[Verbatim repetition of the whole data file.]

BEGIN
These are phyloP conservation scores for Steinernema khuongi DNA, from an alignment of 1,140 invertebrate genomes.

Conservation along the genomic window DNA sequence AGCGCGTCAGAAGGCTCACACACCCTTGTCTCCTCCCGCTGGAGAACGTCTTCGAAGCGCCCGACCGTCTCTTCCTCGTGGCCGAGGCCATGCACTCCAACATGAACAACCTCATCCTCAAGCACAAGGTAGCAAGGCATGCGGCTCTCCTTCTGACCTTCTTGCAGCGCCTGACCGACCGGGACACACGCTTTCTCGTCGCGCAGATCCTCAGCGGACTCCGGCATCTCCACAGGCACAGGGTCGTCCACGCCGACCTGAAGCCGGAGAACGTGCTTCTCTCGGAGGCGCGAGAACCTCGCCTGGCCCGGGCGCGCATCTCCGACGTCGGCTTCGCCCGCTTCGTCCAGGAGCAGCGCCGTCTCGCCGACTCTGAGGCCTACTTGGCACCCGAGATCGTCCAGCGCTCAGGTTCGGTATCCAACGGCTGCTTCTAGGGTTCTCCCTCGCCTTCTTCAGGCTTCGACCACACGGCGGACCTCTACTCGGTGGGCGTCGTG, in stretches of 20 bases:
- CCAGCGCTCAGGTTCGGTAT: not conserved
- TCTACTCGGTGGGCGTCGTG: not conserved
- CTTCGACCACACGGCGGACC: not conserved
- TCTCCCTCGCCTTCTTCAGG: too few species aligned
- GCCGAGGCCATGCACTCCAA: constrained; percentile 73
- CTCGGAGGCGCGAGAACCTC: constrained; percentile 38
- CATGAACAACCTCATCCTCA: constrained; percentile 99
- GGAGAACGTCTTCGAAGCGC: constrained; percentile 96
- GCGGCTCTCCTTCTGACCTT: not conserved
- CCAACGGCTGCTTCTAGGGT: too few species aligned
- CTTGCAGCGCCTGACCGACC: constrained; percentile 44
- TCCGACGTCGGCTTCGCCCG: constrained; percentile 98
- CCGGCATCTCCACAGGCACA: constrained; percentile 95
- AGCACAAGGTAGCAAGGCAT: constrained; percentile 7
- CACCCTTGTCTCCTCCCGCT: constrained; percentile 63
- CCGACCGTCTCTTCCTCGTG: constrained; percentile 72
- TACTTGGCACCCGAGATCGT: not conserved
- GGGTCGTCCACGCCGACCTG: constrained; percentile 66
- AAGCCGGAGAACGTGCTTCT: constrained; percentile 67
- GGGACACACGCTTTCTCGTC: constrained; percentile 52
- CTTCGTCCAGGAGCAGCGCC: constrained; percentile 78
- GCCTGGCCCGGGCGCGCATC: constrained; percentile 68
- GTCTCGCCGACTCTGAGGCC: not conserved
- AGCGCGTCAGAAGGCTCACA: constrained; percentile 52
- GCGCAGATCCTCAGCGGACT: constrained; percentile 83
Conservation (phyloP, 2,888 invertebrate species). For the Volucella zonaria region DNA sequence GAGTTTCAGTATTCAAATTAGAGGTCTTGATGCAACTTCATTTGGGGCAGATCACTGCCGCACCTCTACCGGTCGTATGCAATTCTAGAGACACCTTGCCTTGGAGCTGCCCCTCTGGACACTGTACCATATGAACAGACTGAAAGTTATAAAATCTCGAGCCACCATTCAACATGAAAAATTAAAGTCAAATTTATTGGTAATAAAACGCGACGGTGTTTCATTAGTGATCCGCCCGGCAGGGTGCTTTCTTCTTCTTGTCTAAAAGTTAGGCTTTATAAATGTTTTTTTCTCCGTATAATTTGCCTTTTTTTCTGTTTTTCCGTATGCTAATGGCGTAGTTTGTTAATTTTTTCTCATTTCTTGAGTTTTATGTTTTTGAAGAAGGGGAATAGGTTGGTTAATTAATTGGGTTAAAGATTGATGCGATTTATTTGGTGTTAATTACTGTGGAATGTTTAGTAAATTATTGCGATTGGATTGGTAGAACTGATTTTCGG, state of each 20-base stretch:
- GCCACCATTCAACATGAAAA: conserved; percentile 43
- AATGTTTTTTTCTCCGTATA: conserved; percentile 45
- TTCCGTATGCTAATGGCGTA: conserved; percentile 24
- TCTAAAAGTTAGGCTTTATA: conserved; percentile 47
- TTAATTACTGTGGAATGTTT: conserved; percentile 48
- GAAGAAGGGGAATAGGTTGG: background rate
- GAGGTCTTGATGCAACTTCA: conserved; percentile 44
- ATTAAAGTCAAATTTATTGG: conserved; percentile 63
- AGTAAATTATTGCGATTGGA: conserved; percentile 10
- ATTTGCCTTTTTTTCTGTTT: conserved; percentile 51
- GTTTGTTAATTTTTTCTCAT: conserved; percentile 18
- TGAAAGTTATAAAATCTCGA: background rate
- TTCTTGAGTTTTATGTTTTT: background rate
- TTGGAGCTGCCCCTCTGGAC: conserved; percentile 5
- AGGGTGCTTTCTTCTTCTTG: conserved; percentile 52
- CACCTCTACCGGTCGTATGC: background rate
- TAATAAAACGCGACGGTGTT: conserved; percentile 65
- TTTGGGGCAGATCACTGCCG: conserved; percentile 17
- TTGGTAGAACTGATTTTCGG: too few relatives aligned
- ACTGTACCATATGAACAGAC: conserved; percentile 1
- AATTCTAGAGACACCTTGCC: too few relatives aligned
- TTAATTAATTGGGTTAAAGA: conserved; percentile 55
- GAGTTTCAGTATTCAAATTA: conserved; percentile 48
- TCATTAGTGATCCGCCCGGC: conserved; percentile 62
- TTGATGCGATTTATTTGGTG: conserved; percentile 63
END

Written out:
These are phyloP conservation scores for Steinernema khuongi DNA, from an alignment of 1,140 invertebrate genomes.

Conservation along the genomic window DNA sequence AGCGCGTCAGAAGGCTCACACACCCTTGTCTCCTCCCGCTGGAGAACGTCTTCGAAGCGCCCGACCGTCTCTTCCTCGTGGCCGAGGCCATGCACTCCAACATGAACAACCTCATCCTCAAGCACAAGGTAGCAAGGCATGCGGCTCTCCTTCTGACCTTCTTGCAGCGCCTGACCGACCGGGACACACGCTTTCTCGTCGCGCAGATCCTCAGCGGACTCCGGCATCTCCACAGGCACAGGGTCGTCCACGCCGACCTGAAGCCGGAGAACGTGCTTCTCTCGGAGGCGCGAGAACCTCGCCTGGCCCGGGCGCGCATCTCCGACGTCGGCTTCGCCCGCTTCGTCCAGGAGCAGCGCCGTCTCGCCGACTCTGAGGCCTACTTGGCACCCGAGATCGTCCAGCGCTCAGGTTCGGTATCCAACGGCTGCTTCTAGGGTTCTCCCTCGCCTTCTTCAGGCTTCGACCACACGGCGGACCTCTACTCGGTGGGCGTCGTG, in stretches of 20 bases:
- CCAGCGCTCAGGTTCGGTAT: not conserved
- TCTACTCGGTGGGCGTCGTG: not conserved
- CTTCGACCACACGGCGGACC: not conserved
- TCTCCCTCGCCTTCTTCAGG: too few species aligned
- GCCGAGGCCATGCACTCCAA: constrained; percentile 73
- CTCGGAGGCGCGAGAACCTC: constrained; percentile 38
- CATGAACAACCTCATCCTCA: constrained; percentile 99
- GGAGAACGTCTTCGAAGCGC: constrained; percentile 96
- GCGGCTCTCCTTCTGACCTT: not conserved
- CCAACGGCTGCTTCTAGGGT: too few species aligned
- CTTGCAGCGCCTGACCGACC: constrained; percentile 44
- TCCGACGTCGGCTTCGCCCG: constrained; percentile 98
- CCGGCATCTCCACAGGCACA: constrained; percentile 95
- AGCACAAGGTAGCAAGGCAT: constrained; percentile 7
- CACCCTTGTCTCCTCCCGCT: constrained; percentile 63
- CCGACCGTCTCTTCCTCGTG: constrained; percentile 72
- TACTTGGCACCCGAGATCGT: not conserved
- GGGTCGTCCACGCCGACCTG: constrained; percentile 66
- AAGCCGGAGAACGTGCTTCT: constrained; percentile 67
- GGGACACACGCTTTCTCGTC: constrained; percentile 52
- CTTCGTCCAGGAGCAGCGCC: constrained; percentile 78
- GCCTGGCCCGGGCGCGCATC: constrained; percentile 68
- GTCTCGCCGACTCTGAGGCC: not conserved
- AGCGCGTCAGAAGGCTCACA: constrained; percentile 52
- GCGCAGATCCTCAGCGGACT: constrained; percentile 83
Conservation (phyloP, 2,888 invertebrate species). For the Volucella zonaria region DNA sequence GAGTTTCAGTATTCAAATTAGAGGTCTTGATGCAACTTCATTTGGGGCAGATCACTGCCGCACCTCTACCGGTCGTATGCAATTCTAGAGACACCTTGCCTTGGAGCTGCCCCTCTGGACACTGTACCATATGAACAGACTGAAAGTTATAAAATCTCGAGCCACCATTCAACATGAAAAATTAAAGTCAAATTTATTGGTAATAAAACGCGACGGTGTTTCATTAGTGATCCGCCCGGCAGGGTGCTTTCTTCTTCTTGTCTAAAAGTTAGGCTTTATAAATGTTTTTTTCTCCGTATAATTTGCCTTTTTTTCTGTTTTTCCGTATGCTAATGGCGTAGTTTGTTAATTTTTTCTCATTTCTTGAGTTTTATGTTTTTGAAGAAGGGGAATAGGTTGGTTAATTAATTGGGTTAAAGATTGATGCGATTTATTTGGTGTTAATTACTGTGGAATGTTTAGTAAATTATTGCGATTGGATTGGTAGAACTGATTTTCGG, state of each 20-base stretch:
- GCCACCATTCAACATGAAAA: conserved; percentile 43
- AATGTTTTTTTCTCCGTATA: conserved; percentile 45
- TTCCGTATGCTAATGGCGTA: conserved; percentile 24
- TCTAAAAGTTAGGCTTTATA: conserved; percentile 47
- TTAATTACTGTGGAATGTTT: conserved; percentile 48
- GAAGAAGGGGAATAGGTTGG: background rate
- GAGGTCTTGATGCAACTTCA: conserved; percentile 44
- ATTAAAGTCAAATTTATTGG: conserved; percentile 63
- AGTAAATTATTGCGATTGGA: conserved; percentile 10
- ATTTGCCTTTTTTTCTGTTT: conserved; percentile 51
- GTTTGTTAATTTTTTCTCAT: conserved; percentile 18
- TGAAAGTTATAAAATCTCGA: background rate
- TTCTTGAGTTTTATGTTTTT: background rate
- TTGGAGCTGCCCCTCTGGAC: conserved; percentile 5
- AGGGTGCTTTCTTCTTCTTG: conserved; percentile 52
- CACCTCTACCGGTCGTATGC: background rate
- TAATAAAACGCGACGGTGTT: conserved; percentile 65
- TTTGGGGCAGATCACTGCCG: conserved; percentile 17
- TTGGTAGAACTGATTTTCGG: too few relatives aligned
- ACTGTACCATATGAACAGAC: conserved; percentile 1
- AATTCTAGAGACACCTTGCC: too few relatives aligned
- TTAATTAATTGGGTTAAAGA: conserved; percentile 55
- GAGTTTCAGTATTCAAATTA: conserved; percentile 48
- TCATTAGTGATCCGCCCGGC: conserved; percentile 62
- TTGATGCGATTTATTTGGTG: conserved; percentile 63